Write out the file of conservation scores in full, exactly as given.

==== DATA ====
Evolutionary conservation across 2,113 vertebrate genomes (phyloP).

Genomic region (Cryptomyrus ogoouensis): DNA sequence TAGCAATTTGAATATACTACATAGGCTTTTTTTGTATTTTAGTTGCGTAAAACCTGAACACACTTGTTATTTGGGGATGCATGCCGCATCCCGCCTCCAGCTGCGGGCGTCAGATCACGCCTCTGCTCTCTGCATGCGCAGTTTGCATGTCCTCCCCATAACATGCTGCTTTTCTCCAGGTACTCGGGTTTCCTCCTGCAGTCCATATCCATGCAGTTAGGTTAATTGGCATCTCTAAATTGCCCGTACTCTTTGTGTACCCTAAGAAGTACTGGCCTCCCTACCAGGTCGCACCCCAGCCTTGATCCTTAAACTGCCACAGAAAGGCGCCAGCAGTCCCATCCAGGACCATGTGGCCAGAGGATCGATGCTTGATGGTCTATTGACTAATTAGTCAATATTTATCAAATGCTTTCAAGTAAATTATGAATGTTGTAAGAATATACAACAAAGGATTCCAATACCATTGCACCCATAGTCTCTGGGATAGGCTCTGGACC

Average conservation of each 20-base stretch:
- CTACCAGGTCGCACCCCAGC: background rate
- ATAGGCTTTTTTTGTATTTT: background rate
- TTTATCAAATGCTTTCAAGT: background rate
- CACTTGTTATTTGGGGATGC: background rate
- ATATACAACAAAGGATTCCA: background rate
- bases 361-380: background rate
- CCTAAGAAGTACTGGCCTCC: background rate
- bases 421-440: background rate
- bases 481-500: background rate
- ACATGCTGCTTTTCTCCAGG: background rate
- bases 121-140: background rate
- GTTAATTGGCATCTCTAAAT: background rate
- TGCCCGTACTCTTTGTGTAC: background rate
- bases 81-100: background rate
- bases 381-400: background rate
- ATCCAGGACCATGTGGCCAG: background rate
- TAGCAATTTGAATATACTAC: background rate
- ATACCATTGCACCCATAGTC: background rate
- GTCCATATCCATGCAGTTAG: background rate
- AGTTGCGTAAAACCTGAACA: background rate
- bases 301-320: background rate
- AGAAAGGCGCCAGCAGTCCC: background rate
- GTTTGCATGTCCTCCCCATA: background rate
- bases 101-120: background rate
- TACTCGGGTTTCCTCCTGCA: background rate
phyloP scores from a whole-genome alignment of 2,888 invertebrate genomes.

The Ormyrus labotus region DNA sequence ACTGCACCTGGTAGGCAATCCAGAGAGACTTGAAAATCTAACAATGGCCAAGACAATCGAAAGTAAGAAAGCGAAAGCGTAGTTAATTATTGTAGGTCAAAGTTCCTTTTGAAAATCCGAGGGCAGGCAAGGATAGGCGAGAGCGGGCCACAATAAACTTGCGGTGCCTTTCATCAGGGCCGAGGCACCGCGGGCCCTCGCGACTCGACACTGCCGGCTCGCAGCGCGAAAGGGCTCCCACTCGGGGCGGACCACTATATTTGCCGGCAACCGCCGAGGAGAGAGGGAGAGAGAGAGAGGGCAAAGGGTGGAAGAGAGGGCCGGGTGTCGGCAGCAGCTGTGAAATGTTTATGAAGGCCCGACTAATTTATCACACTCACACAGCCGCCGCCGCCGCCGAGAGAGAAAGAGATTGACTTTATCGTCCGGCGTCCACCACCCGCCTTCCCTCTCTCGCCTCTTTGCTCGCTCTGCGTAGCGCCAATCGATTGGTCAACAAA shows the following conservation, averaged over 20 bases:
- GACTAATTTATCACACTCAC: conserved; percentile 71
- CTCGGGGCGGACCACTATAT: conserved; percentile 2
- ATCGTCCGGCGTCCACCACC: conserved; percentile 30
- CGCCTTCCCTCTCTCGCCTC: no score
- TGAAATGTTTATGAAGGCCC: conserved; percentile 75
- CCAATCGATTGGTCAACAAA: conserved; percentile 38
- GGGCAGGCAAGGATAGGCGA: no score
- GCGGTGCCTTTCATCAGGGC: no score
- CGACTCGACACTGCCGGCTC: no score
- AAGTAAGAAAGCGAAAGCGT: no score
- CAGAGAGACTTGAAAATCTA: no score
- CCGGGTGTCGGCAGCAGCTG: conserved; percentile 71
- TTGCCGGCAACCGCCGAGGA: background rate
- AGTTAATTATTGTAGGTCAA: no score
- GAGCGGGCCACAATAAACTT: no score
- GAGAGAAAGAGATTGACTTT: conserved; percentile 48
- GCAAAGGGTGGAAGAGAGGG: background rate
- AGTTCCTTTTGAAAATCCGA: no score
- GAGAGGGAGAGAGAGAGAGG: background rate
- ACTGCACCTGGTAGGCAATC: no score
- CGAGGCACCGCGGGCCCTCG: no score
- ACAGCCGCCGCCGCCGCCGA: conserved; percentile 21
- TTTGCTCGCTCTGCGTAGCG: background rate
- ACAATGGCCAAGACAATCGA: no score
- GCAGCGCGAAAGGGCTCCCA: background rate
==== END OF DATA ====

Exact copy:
Evolutionary conservation across 2,113 vertebrate genomes (phyloP).

Genomic region (Cryptomyrus ogoouensis): DNA sequence TAGCAATTTGAATATACTACATAGGCTTTTTTTGTATTTTAGTTGCGTAAAACCTGAACACACTTGTTATTTGGGGATGCATGCCGCATCCCGCCTCCAGCTGCGGGCGTCAGATCACGCCTCTGCTCTCTGCATGCGCAGTTTGCATGTCCTCCCCATAACATGCTGCTTTTCTCCAGGTACTCGGGTTTCCTCCTGCAGTCCATATCCATGCAGTTAGGTTAATTGGCATCTCTAAATTGCCCGTACTCTTTGTGTACCCTAAGAAGTACTGGCCTCCCTACCAGGTCGCACCCCAGCCTTGATCCTTAAACTGCCACAGAAAGGCGCCAGCAGTCCCATCCAGGACCATGTGGCCAGAGGATCGATGCTTGATGGTCTATTGACTAATTAGTCAATATTTATCAAATGCTTTCAAGTAAATTATGAATGTTGTAAGAATATACAACAAAGGATTCCAATACCATTGCACCCATAGTCTCTGGGATAGGCTCTGGACC

Average conservation of each 20-base stretch:
- CTACCAGGTCGCACCCCAGC: background rate
- ATAGGCTTTTTTTGTATTTT: background rate
- TTTATCAAATGCTTTCAAGT: background rate
- CACTTGTTATTTGGGGATGC: background rate
- ATATACAACAAAGGATTCCA: background rate
- bases 361-380: background rate
- CCTAAGAAGTACTGGCCTCC: background rate
- bases 421-440: background rate
- bases 481-500: background rate
- ACATGCTGCTTTTCTCCAGG: background rate
- bases 121-140: background rate
- GTTAATTGGCATCTCTAAAT: background rate
- TGCCCGTACTCTTTGTGTAC: background rate
- bases 81-100: background rate
- bases 381-400: background rate
- ATCCAGGACCATGTGGCCAG: background rate
- TAGCAATTTGAATATACTAC: background rate
- ATACCATTGCACCCATAGTC: background rate
- GTCCATATCCATGCAGTTAG: background rate
- AGTTGCGTAAAACCTGAACA: background rate
- bases 301-320: background rate
- AGAAAGGCGCCAGCAGTCCC: background rate
- GTTTGCATGTCCTCCCCATA: background rate
- bases 101-120: background rate
- TACTCGGGTTTCCTCCTGCA: background rate
phyloP scores from a whole-genome alignment of 2,888 invertebrate genomes.

The Ormyrus labotus region DNA sequence ACTGCACCTGGTAGGCAATCCAGAGAGACTTGAAAATCTAACAATGGCCAAGACAATCGAAAGTAAGAAAGCGAAAGCGTAGTTAATTATTGTAGGTCAAAGTTCCTTTTGAAAATCCGAGGGCAGGCAAGGATAGGCGAGAGCGGGCCACAATAAACTTGCGGTGCCTTTCATCAGGGCCGAGGCACCGCGGGCCCTCGCGACTCGACACTGCCGGCTCGCAGCGCGAAAGGGCTCCCACTCGGGGCGGACCACTATATTTGCCGGCAACCGCCGAGGAGAGAGGGAGAGAGAGAGAGGGCAAAGGGTGGAAGAGAGGGCCGGGTGTCGGCAGCAGCTGTGAAATGTTTATGAAGGCCCGACTAATTTATCACACTCACACAGCCGCCGCCGCCGCCGAGAGAGAAAGAGATTGACTTTATCGTCCGGCGTCCACCACCCGCCTTCCCTCTCTCGCCTCTTTGCTCGCTCTGCGTAGCGCCAATCGATTGGTCAACAAA shows the following conservation, averaged over 20 bases:
- GACTAATTTATCACACTCAC: conserved; percentile 71
- CTCGGGGCGGACCACTATAT: conserved; percentile 2
- ATCGTCCGGCGTCCACCACC: conserved; percentile 30
- CGCCTTCCCTCTCTCGCCTC: no score
- TGAAATGTTTATGAAGGCCC: conserved; percentile 75
- CCAATCGATTGGTCAACAAA: conserved; percentile 38
- GGGCAGGCAAGGATAGGCGA: no score
- GCGGTGCCTTTCATCAGGGC: no score
- CGACTCGACACTGCCGGCTC: no score
- AAGTAAGAAAGCGAAAGCGT: no score
- CAGAGAGACTTGAAAATCTA: no score
- CCGGGTGTCGGCAGCAGCTG: conserved; percentile 71
- TTGCCGGCAACCGCCGAGGA: background rate
- AGTTAATTATTGTAGGTCAA: no score
- GAGCGGGCCACAATAAACTT: no score
- GAGAGAAAGAGATTGACTTT: conserved; percentile 48
- GCAAAGGGTGGAAGAGAGGG: background rate
- AGTTCCTTTTGAAAATCCGA: no score
- GAGAGGGAGAGAGAGAGAGG: background rate
- ACTGCACCTGGTAGGCAATC: no score
- CGAGGCACCGCGGGCCCTCG: no score
- ACAGCCGCCGCCGCCGCCGA: conserved; percentile 21
- TTTGCTCGCTCTGCGTAGCG: background rate
- ACAATGGCCAAGACAATCGA: no score
- GCAGCGCGAAAGGGCTCCCA: background rate